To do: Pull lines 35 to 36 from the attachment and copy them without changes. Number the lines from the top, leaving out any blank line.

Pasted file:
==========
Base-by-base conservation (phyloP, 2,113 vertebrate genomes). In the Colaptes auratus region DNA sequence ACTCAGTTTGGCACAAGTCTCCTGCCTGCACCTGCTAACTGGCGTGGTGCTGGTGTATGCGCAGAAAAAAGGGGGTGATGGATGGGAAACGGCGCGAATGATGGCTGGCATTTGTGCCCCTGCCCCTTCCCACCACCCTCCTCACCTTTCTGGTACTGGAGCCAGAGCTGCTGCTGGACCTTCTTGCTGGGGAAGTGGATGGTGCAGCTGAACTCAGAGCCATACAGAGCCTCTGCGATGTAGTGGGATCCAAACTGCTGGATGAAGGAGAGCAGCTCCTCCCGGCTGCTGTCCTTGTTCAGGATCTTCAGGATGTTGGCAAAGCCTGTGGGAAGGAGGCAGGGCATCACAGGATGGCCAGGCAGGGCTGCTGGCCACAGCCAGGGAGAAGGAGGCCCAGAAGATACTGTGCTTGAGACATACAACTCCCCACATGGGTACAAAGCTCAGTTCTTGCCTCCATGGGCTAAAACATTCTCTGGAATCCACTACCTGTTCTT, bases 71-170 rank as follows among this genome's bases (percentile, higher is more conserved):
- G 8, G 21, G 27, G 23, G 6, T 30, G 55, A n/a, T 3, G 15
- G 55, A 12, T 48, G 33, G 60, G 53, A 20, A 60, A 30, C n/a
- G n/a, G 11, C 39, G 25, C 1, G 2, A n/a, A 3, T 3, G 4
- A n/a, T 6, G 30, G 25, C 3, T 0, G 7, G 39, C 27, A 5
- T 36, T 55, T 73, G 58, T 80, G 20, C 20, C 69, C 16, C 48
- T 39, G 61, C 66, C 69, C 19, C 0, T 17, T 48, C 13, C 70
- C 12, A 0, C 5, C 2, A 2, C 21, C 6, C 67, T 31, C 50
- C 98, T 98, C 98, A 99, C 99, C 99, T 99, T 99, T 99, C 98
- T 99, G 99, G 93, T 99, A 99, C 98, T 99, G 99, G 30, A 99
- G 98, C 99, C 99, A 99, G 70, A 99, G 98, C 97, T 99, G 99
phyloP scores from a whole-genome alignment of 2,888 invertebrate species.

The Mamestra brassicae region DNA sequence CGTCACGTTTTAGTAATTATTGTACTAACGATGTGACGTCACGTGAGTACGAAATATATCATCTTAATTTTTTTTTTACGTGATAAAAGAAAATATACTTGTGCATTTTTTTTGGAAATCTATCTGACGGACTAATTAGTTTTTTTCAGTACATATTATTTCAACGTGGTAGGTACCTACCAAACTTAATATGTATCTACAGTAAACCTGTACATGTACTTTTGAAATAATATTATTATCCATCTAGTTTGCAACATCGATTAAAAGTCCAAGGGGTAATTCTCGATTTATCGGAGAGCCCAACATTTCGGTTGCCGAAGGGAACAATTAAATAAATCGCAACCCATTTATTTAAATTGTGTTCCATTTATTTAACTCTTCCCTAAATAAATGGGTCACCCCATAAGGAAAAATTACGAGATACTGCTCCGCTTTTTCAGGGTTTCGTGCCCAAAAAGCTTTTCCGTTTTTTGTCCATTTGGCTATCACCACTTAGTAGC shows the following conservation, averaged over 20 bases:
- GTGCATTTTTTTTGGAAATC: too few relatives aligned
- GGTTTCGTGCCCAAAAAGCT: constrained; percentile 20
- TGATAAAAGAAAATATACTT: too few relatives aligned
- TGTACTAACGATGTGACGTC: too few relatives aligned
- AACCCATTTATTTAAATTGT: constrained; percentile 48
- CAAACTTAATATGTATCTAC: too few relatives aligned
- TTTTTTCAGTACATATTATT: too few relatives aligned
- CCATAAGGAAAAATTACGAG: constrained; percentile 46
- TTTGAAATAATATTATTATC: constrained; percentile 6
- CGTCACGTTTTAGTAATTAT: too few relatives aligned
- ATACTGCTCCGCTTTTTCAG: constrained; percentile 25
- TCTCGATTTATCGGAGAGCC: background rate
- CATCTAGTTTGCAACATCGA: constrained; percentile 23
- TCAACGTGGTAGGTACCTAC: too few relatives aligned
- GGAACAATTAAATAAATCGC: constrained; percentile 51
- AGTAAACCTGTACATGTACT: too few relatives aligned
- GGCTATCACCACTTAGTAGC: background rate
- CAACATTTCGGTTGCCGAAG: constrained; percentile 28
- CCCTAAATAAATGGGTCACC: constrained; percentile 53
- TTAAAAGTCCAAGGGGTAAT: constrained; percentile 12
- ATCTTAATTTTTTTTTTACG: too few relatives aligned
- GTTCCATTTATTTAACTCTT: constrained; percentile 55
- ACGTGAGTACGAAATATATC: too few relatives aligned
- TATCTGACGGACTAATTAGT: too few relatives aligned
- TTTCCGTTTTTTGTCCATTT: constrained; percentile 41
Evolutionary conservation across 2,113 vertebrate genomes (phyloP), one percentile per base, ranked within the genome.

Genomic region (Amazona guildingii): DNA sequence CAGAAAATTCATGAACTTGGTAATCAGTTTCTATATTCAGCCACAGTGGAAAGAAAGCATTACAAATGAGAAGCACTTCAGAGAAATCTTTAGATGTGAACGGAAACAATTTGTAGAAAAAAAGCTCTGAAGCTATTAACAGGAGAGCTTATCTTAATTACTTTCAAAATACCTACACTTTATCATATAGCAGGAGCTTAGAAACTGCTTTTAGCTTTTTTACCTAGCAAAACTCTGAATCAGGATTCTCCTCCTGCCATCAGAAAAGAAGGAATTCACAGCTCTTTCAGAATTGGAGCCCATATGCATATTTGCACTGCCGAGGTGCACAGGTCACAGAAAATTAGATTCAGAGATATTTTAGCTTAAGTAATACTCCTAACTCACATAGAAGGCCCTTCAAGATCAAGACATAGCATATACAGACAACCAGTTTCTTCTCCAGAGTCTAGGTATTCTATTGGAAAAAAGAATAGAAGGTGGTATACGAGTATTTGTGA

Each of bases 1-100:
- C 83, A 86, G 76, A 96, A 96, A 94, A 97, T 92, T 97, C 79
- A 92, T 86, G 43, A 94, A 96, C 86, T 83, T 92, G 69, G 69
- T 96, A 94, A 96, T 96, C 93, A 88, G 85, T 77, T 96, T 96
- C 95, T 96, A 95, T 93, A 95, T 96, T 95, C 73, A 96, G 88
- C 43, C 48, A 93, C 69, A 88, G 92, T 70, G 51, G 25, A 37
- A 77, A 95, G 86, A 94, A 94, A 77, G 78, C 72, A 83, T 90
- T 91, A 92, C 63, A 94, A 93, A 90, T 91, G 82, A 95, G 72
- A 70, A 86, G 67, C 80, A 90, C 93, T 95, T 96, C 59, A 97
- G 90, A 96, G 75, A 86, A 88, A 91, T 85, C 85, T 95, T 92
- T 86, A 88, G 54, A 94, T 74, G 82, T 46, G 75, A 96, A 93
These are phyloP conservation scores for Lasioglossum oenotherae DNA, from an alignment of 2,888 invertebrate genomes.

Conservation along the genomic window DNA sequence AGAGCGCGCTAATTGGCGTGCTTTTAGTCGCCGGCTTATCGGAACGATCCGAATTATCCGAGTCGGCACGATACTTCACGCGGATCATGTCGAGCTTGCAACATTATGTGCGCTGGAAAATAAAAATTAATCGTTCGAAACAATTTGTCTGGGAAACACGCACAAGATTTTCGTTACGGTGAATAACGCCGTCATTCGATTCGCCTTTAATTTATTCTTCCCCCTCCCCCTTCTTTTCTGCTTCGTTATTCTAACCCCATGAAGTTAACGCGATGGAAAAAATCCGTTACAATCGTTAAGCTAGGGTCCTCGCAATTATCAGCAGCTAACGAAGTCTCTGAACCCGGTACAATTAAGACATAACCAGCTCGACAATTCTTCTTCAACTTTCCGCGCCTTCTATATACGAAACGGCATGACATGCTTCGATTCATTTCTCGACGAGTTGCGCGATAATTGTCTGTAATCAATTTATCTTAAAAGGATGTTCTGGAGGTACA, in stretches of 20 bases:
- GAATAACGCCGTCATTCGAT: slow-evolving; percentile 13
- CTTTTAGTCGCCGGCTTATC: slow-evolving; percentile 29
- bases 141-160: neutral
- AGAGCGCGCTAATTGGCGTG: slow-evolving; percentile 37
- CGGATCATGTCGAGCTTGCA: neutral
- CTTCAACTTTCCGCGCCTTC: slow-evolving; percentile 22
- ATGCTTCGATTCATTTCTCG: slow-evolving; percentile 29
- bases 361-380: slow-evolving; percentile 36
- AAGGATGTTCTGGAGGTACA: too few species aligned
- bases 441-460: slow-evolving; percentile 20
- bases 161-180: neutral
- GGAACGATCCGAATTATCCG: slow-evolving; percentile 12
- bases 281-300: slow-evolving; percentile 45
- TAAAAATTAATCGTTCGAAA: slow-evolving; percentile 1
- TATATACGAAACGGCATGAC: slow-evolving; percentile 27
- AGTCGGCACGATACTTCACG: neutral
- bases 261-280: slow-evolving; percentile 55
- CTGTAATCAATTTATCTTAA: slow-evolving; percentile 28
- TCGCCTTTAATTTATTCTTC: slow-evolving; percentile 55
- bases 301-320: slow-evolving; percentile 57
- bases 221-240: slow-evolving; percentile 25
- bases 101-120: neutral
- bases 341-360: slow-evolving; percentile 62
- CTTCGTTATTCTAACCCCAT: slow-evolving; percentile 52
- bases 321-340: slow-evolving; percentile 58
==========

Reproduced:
- GTTCCATTTATTTAACTCTT: constrained; percentile 55
- ACGTGAGTACGAAATATATC: too few relatives aligned